|Born||Apr. 13, 1901
|Died||Sep. 9, 1981 (at age 80)
Jacques Lacan was a French psychiatrist and psychoanalyst. He was strongly associated with the post-structural movement in the 1960s and 1970s. He was known for his regular seminars, some of which were later collected into book form, but he was also a highly controversial figure.
Indeed, some of his contemporaries rated him the most divisive figure in the field since Sigmund Freud. As well as psychoanalysis, Lacan was important to a wider range of other theoretical disciplines, including criticism, philosophy, and sociology.
Lacan was born into a middle-class Catholic family in Paris on April 13, 1901. He worked hard at school and distinguished himself in the field of philosophy. After leaving, he went on to medical school where, in the 1920s, he studied with Gaëtan Gatian de Clérambault.
He spent time with patients who suffered from automatism and sincerely believed that an exterior force was responsible for their words and deeds. Lacan used this experience to educate himself for the thesis he wrote for his doctorate in 1932, which made an explicit link between psychoanalysis and psychiatry. Lacan felt that he was restoring the traditions of Freud by blending clinical and theoretical work.
Until 1936, Lacan had published only case studies. In that year, however, he wrote several pieces on what he called the Mirror Stage. This centered on the fact that a baby is able to show recognition of its own mirror image before developing many other basic skills, such as speech.
He pointed out that the child must simultaneously understand its mirror image to be both itself and not itself – since, while the image was only a reflection, it was nevertheless a reflection of its true face. Coming to terms with the difference between the two was crucial, Lacan believed, to the development of the child into a social being. This was important because it moved away from the older idea that biological growth was the crucial factor.
The Rome Lecture
In 1953, Lacan presented a lecture in Italy which is usually known as The Discourse of Rome. In the same year, Lacan left the International Psychoanalytical Association after arguing with its focus on the healing of the ego.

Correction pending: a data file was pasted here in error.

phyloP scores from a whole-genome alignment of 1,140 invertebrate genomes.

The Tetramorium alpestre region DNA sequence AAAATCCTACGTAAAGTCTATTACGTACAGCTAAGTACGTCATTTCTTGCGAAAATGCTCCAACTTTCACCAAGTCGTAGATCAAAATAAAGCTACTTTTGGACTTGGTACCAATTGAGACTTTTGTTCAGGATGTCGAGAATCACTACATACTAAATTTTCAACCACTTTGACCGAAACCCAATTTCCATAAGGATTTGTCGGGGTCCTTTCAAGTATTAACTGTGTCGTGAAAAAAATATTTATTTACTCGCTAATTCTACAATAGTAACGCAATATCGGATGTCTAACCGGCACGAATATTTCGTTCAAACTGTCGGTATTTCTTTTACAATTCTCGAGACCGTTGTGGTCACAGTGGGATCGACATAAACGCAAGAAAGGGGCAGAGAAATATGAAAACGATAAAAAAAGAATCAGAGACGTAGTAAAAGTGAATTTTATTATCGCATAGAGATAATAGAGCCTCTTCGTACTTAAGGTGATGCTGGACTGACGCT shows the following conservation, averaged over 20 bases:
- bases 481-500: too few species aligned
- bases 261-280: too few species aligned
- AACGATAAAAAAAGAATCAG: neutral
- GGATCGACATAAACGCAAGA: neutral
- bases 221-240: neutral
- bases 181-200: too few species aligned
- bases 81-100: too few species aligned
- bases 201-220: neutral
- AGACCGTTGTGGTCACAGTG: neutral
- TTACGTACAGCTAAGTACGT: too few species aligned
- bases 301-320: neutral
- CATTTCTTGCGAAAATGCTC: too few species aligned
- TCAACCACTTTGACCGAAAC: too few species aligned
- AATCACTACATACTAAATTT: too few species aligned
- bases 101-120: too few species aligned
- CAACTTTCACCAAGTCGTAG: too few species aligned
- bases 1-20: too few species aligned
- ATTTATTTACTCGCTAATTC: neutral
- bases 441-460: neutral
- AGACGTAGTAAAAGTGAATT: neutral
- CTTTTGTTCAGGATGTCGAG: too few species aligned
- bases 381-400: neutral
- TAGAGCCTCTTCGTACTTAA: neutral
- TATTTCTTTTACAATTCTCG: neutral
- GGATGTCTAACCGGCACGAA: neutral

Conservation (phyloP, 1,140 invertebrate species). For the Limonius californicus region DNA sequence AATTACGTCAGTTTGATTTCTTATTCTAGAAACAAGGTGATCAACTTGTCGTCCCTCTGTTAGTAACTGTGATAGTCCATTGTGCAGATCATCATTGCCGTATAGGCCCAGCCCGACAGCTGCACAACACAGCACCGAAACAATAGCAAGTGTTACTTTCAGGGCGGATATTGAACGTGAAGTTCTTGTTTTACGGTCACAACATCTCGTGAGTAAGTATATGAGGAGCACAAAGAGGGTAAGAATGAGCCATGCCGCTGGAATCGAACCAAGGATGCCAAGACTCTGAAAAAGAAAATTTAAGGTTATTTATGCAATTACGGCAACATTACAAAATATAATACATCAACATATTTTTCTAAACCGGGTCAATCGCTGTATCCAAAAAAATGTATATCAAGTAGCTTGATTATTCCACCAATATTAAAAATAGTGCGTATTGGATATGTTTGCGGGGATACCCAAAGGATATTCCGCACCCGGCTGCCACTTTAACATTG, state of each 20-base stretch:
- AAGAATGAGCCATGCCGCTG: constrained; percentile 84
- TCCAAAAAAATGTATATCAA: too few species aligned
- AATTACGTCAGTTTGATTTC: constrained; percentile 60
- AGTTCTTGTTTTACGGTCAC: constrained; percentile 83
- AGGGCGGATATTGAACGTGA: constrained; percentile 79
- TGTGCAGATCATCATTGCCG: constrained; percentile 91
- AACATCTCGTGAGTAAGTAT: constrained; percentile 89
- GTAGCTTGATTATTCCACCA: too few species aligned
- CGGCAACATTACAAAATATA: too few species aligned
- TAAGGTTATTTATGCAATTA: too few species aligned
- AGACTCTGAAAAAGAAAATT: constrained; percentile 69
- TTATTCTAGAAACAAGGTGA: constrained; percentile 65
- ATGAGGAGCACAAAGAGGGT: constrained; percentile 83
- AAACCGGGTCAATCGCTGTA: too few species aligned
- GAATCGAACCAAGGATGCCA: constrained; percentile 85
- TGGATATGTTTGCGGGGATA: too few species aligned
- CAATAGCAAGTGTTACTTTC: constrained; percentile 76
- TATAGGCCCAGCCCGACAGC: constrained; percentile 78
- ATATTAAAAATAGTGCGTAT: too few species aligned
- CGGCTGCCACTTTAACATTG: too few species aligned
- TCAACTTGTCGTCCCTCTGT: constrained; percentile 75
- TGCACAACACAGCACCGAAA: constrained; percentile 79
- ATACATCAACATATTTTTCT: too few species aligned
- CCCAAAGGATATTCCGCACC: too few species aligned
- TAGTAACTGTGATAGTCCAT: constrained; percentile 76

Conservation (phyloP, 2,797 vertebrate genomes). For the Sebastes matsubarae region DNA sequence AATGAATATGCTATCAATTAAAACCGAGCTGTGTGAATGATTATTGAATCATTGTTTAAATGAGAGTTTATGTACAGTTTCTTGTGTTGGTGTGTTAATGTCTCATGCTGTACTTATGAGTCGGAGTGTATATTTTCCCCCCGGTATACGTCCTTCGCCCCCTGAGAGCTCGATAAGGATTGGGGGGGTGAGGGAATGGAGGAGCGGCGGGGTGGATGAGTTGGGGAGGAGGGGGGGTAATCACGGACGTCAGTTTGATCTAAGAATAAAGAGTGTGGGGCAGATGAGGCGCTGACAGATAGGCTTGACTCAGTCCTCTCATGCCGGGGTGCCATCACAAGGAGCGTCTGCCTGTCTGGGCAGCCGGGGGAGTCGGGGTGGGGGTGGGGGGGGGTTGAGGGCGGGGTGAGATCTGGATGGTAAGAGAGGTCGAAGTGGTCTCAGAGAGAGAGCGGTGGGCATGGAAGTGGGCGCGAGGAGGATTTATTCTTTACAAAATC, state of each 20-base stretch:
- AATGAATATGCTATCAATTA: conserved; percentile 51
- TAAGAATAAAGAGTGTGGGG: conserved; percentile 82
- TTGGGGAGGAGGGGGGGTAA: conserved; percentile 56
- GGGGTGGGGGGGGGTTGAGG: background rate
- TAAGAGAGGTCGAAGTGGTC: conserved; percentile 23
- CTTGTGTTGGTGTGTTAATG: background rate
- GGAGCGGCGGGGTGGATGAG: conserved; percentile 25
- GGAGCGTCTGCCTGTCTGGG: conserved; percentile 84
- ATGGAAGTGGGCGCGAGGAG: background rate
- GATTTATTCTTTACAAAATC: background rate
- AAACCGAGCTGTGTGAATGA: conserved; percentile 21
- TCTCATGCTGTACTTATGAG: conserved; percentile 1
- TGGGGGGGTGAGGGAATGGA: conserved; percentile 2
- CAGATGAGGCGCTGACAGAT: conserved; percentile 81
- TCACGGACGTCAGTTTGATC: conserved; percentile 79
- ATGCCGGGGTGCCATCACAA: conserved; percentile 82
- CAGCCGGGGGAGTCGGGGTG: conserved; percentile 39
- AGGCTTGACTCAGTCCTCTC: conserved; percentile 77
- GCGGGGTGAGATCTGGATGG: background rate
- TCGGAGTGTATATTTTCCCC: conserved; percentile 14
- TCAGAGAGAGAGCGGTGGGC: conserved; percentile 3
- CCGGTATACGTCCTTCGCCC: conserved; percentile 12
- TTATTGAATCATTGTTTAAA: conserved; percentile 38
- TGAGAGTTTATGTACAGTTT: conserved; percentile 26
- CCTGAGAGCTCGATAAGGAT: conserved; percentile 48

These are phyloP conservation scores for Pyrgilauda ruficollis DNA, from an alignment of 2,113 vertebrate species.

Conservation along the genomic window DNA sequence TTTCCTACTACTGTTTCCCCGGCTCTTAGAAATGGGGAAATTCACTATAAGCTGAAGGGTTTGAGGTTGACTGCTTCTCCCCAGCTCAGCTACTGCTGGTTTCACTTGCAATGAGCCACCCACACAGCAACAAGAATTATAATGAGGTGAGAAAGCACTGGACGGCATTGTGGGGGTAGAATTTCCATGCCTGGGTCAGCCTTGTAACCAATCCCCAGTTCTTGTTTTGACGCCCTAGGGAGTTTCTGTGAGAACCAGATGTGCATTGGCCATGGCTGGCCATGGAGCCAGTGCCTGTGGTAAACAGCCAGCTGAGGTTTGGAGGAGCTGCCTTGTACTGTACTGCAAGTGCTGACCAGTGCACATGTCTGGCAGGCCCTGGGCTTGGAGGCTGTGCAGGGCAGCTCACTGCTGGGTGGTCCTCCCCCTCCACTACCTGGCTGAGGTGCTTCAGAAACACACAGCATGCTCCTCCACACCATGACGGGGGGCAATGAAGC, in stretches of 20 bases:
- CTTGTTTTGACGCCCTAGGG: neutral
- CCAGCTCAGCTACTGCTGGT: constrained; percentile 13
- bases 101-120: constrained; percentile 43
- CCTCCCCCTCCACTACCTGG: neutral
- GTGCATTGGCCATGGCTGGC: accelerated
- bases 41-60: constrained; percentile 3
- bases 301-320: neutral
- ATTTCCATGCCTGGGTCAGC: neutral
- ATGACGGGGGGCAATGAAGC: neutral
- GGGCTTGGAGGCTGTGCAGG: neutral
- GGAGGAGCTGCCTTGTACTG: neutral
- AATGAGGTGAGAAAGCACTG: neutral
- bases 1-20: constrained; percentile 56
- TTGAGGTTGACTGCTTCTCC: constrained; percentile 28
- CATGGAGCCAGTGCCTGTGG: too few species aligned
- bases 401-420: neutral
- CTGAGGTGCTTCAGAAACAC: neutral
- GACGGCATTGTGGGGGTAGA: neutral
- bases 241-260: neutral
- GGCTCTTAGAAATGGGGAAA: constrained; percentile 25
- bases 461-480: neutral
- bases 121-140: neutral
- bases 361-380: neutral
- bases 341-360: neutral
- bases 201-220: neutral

Lacan’s position was that this was impossible, and that the goal of psychoanalysis was simply analysis rather than cure. His new body, the Société française de psychanalytique, took his Rome lecture as its founding document. He gave seminars on a weekly basis at a local church, and these began to attract some of the greatest thinkers of the day, including the likes of Levi-Strauss, Foucault, and Barthes. Lacan’s most famous work, Écrits, was based on these seminars.
Other Work and Research
During the next decade, Lacan spent most of his time on structural linguistics, as well as the symbolism in Freud’s own work. Lacan’s view was that Freud had understood the linguistic basis of human psychology, but did not have the requisite linguistic concepts to put it into words.
In one of his seminars, Lacan made the point that there was a linguistic structure to the unconscious, going against the popular view that repressed instinct was its primary governor. Lacan undertook an important translation into French of the works of Heidegger, and was greatly influenced by his ideas on subjectivity, as well as by the work of Hegel.
Lacan Achieves Fame
Lacan’s introduction of structural linguistics into the theory of psychoanalysis brought him wider attention, and by the 1970s he was world famous. His unorthodox ideas and practice included the theory that the subject could be divided into symbolic, imaginary, and real orders, and that language itself could be placed in the symbolic category.
In the later 1960s and early 1970s, Lacan had moved further away from traditional Freudian ideas, developing a specifically Lacanian view that relied on detailed diagrams and newly-coined terms. He was the first to state that the seat of neurosis was the ego itself, and though he claimed that he was following in Freud’s footsteps, this caused considerable argument.
Later Life and Death
Disagreement grew between Lacan and the SFP, and he left to set up the École Freudienne de Paris. The new school’s methods of training were novel, increasing still further the tensions between Lacan and the traditionalists. This was not helped in 1974, when he was named scientific director at the Vincennes site of the University of Paris.
Lacan hoped that the department of psychoanalysis he headed would be able to bring together mathematics, logic, psychoanalysis, and linguistics. By this time, however, even his own followers were showing disquiet at the apparent lack of relevance to clinical psychoanalysis. Lacan set up yet another association, but died in Paris on September 9, 1981.